Supreme Court

Protesting on the Supreme Court’s Front Porch

October 23, 2018

Some dressed as characters from The Handmaid’s Tale, the dystopian novel about a society in which women are valued only if their ovaries are viable. Others chanted “This isn’t over” while holding signs that said “WE DO NOT CONSENT” and “UNFIT TO SERVE.” That was the scene that greeted Justice Brett Kavanaugh when he arrived…

The Next Threat to Redistricting Reform

October 22, 2018

These are perilous times even for those who think that federal courts have no business messing with how state legislatures draw lines for legislative and congressional districts and that the issue is best left up to each state’s political system. Now that Justice Anthony Kennedy has left the stage, it is unlikely that the Court…

A Shadow Across Our Democracy

July 24, 2018

The fate of our democracy may very well hang on the vote of Justice Kennedy’s replacement. If a newly constituted Supreme Court were to overrule (or limit to a vanishing point) Roe v. Wade, it would only matter if state legislatures restricted abortion rights. Undocumented men and women brought to this country as children and…

Not Conservative

July 3, 2018

The press and the rest of the commentariat have fallen into the habit of referring to the work of Chief Justice Roberts and Justices Thomas, Alito, and Gorsuch as “conservative.” That is wrong. In several of the most controverted areas that the Court has entered and in which its decisions have had a profound effect…

The New Military Federalism

June 29, 2018

Although it was not exactly a headline-grabbing ruling, the Supreme Court’s decision last Friday in Ortiz v. United States will likely receive a fair amount of academic attention, especially from Federal Courts casebooks, thanks to its long-overdue analysis of the types of disputes (and nature of the tribunals) over which the Court may exercise direct…

Don’t Forget Congress When Assigning Blame: Thoughts on Trump v. Hawaii

June 27, 2018

In the aftermath of the Supreme Court’s decision in Trump v. Hawaii, the travel ban or Muslim ban case, it is unfortunately necessary to engage—or continue to engage—in the process of assigning blame. Starting during the presidential campaign and continuing into his presidency, Donald Trump gave much reason to fear that he had “animus,” to…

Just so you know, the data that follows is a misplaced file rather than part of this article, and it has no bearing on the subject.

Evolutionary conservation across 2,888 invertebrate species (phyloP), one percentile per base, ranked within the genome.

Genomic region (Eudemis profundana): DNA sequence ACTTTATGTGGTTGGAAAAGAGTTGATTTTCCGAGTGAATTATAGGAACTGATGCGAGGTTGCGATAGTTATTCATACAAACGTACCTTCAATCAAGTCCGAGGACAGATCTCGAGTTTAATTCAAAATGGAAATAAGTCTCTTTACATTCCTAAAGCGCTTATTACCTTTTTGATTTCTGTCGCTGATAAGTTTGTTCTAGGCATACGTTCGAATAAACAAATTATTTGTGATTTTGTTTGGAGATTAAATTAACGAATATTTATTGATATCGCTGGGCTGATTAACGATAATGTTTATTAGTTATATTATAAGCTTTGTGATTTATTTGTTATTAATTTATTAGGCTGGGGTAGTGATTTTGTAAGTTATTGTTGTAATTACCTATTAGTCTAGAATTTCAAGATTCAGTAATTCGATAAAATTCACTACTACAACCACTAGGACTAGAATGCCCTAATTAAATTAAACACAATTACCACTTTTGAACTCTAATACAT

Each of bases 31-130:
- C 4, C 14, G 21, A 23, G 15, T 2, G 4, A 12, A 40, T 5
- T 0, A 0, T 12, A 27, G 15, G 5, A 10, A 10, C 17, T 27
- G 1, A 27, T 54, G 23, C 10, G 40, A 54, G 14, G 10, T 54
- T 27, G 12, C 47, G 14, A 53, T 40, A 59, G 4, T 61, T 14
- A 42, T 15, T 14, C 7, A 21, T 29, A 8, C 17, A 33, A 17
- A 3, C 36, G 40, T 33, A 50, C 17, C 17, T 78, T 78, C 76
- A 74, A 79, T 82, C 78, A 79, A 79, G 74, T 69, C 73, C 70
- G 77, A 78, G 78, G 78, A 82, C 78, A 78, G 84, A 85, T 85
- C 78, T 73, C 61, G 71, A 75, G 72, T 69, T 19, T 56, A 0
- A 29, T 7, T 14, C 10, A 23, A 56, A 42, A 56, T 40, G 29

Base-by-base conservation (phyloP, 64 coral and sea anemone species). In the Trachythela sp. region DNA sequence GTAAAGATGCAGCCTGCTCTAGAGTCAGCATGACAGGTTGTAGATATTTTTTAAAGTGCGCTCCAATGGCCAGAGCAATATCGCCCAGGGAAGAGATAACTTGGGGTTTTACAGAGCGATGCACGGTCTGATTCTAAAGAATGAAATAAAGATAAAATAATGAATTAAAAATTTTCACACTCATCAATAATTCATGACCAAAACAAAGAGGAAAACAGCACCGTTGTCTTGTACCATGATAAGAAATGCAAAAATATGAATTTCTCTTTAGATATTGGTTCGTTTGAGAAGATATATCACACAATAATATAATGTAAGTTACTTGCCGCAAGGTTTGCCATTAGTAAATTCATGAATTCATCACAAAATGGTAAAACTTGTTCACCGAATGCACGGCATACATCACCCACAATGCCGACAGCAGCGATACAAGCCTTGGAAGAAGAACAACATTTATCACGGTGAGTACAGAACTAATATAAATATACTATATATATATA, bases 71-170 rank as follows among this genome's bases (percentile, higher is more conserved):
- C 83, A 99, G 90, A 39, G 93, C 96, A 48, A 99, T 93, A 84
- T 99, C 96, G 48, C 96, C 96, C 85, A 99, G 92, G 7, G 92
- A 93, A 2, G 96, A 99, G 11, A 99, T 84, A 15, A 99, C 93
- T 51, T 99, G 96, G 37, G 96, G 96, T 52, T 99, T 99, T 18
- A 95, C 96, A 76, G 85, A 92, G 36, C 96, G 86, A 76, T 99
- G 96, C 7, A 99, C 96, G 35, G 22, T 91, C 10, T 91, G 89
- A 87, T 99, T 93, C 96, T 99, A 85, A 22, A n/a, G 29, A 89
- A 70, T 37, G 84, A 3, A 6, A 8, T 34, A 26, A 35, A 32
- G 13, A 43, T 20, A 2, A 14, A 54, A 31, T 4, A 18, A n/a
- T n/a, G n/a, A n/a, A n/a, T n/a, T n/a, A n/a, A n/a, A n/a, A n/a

The Travel Ban Arguments and the President’s Words

April 27, 2018

Coming out of Wednesday’s arguments in Trump v. Hawaii, the dominant view—see, for example, here, here, and here—was that the federal government was likely to prevail and the Proclamation would be upheld. I was less sure; my impression was that if the Court reached the Establishment Clause question—a big if—there was a good chance that…

Into the Redistricting Woods

February 13, 2018

This post is the first in a series about the redistricting cases moving through the courts. In the Spring of 2013, two prominent election lawyers, a Republican and a Democrat, visited my Election Law class. I asked them what were the great unsettled questions in the field, especially governing redistricting. They were united in their…

The Meaning of Marriage

December 1, 2017

Laws banning discrimination on the basis of sexual orientation — like laws banning discrimination on the grounds of race, sex, and other significant statuses — are a moral and social good, properly expressing the intrinsic and radical equality of every human person. Marriage, however, by law and by custom, is not a statement about an…

Déjà Vu “No Cake for You”

Next week’s oral argument in Masterpiece Cakeshop involves a familiar story: Three customers walk into a small business that sells specialty foods. The owner is said to be an “artist” for his unique culinary skills and believes his religious convictions imbue his work. The owner turns the customers away entirely or denies them access to…

Digital Realty Trust v. Somers: Hasn't Chevron Deference Gone Too Far?

October 17, 2017

In the high-flying corporate world, employees from time to time suspect that a colleague or boss may be violating federal securities laws. But they may shy away from reporting these violations — from “blowing the whistle” — either to the employer or relevant authorities, because of a risk of retaliation. When Congress passed the Dodd-Frank…